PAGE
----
Update: Here is the video of the BBC Hardtalk program referred to below (Mish’s link is to the BBC audio).

[yframe url=’http://www.youtube.com/watch?v=K-F_QF1XTXI’]

If you live or work in Japan, you might be interested in this BBC interview with hedge fund manager, Kyle Bass. From “Mish”(click the link below for the audio). I agre with Mish that Bass does a very good job of defending himself, without losing his temper, and keeping his sense of humour. Full marks to him. What is happening now in Europe will happen in Japan. When? Will you be ready?

The interviewer tries to express uncomprehending indignation at what Bass is doing. I suppose there are two possibilities. Listeners could

  1. vent their indignation and outrage, blame the “capitalists”, the “speculators”, or
  2. follow Bass’s example and prepare themselves for the inevitable disaster.

How will listeners respond?  How will you respond? “It’s just a matter of time”. How much time? And will you be ready? Here’s Mish (click the link below the excerpt to read the entire blog post):

The BBC has an excellent interview with Kyle Bass – Founder, Hayman Capital Hedge Fund on Europe, mortgages, monetary printing, “gold and guns” and Japan.

At times the interviewer is openly hostile to Bass, blaming him for making money on the US mortgage mess, then again when Greece blew up.

Bass defends himself quite nicely.

His latest play is an asymmetric bet on Japan, based on demographics, interest rates, and ability to service debt. I happen to agree with Bass, that it is just a matter of time before the Yen blows up. I must also point out people have been predicting this for a decade.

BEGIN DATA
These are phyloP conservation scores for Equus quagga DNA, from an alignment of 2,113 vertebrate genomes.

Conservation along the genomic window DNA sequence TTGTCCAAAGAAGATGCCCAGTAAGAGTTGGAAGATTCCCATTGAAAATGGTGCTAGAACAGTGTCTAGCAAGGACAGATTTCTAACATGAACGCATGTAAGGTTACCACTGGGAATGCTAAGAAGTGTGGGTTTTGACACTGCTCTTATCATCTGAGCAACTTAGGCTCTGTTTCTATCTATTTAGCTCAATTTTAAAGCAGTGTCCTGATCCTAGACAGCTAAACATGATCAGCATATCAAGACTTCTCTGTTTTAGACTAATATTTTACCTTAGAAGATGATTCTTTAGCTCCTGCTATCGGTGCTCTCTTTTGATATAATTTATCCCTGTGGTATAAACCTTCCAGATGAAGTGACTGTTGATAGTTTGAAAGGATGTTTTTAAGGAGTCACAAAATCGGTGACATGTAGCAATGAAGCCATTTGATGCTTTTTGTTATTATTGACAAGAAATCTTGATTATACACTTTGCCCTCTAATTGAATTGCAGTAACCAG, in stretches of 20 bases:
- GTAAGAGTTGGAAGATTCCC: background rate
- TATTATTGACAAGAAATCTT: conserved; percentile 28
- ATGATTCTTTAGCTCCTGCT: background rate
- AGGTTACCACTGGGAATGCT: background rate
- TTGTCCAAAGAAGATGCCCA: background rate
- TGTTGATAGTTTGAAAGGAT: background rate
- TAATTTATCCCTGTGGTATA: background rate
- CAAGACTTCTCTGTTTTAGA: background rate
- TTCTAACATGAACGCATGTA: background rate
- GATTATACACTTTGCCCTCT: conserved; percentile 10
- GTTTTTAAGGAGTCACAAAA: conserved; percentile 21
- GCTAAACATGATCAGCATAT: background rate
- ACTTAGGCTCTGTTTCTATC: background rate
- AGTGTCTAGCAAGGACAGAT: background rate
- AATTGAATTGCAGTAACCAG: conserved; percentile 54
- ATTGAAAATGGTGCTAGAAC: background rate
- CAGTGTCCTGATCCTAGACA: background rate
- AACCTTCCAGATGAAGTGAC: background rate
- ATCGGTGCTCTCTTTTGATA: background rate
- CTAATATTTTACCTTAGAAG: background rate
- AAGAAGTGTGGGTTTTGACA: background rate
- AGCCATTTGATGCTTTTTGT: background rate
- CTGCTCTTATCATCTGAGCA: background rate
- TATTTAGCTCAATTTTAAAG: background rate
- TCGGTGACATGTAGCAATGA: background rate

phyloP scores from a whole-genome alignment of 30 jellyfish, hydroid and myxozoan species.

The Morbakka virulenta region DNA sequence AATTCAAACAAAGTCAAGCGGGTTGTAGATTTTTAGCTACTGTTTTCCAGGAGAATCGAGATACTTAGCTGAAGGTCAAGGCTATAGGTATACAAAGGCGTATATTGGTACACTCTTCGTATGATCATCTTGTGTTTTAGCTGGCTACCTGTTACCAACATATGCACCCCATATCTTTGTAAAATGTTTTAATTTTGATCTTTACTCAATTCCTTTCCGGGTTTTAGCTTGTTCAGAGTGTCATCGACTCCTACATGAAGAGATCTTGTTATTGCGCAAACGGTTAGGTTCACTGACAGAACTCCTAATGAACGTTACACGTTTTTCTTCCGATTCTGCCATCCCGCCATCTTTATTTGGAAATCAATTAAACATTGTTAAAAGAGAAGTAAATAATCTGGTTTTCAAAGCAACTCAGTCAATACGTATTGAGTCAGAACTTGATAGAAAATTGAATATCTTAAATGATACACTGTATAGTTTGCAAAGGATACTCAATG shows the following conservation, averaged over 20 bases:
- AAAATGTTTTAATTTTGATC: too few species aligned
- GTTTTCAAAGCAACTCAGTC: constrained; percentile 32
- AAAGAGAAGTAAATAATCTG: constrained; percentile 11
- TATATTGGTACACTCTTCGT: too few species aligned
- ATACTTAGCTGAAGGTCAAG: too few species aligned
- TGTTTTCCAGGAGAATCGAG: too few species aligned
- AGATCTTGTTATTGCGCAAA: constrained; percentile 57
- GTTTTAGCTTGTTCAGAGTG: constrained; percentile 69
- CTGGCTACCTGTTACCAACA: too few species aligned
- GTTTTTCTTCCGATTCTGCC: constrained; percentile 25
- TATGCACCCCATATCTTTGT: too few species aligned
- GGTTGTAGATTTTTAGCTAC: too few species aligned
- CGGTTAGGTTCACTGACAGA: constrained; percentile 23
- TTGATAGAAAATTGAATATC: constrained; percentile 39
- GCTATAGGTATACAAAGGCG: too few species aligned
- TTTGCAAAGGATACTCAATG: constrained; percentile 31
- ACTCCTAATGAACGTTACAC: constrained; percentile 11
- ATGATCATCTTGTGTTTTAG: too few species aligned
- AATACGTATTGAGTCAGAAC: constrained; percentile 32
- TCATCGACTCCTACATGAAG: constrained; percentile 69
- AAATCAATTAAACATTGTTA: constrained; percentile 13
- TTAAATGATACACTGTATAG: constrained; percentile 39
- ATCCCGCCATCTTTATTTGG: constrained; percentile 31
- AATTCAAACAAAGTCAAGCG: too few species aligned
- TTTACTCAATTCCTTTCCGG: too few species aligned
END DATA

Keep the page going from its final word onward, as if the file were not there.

via Mish’s Global Economic Trend Analysis: Interview with Kyle Bass on Gold, Hugely Profitable Asymmetric Bets on US Subprime and Europe, and his next Asymmetric Bet on Japan.

Key points:

  1. “All the asymmetry in the world lies in Japan”…
  2. “You’ve already predicted Japan as the next big place that’s going to fall and fall big time…”
  3. “indisputable: Japan has the single worst on-balance-sheet problem with sovereign debt in the world.”
  4. “they’re the most xenophobic society in the Western world, they have an inexorable population decline, they’ve lost about 3 and a half million in the last 4 years, they’re going to lose some 27 million people in the next 40 years, they have the worst demographics of any nation in the world..” (note the implied analogy of government spending with a Bernie-Madoff Ponzi scheme)
  5. (BBC interviewer’s objections) “But Japanese savers are sitting on 15 trillion dollars of savings, they hold more than a trillion dollars in currency reserves… and they like their own government’s bonds…”
  6. “… this is the first time in history that the country’s sovereign debt has exceeded the private assets of the individuals…Japan has, when you look at their central government’s revenues and their interest expense… Japan spends 50% of its tax revenues today on debt service today, of which half is interest… if interest rates move… 2%, their debt service will exceed their revenue.”

The BBC interviewer introduces her guest (hedge-fund manager Bass) as someone who “saw what was coming, and made a fortune from it“. But from another point of view he prepared himself and his customers against it. Apparently, this view escapes his interviewer: all she wants to know is how much freaking money he made on this, with the implication that a) this is immoral and probably illegal (or should be), and b) such reckless greed probably caused the crisis in the first place, not the governments who overspent and the voters who voted for them oh no  (she should ponder the wisdom of Dickens’ Mr. Micawber: “Annual income twenty pounds, annual expenditure twenty pounds ought and six, result misery.”)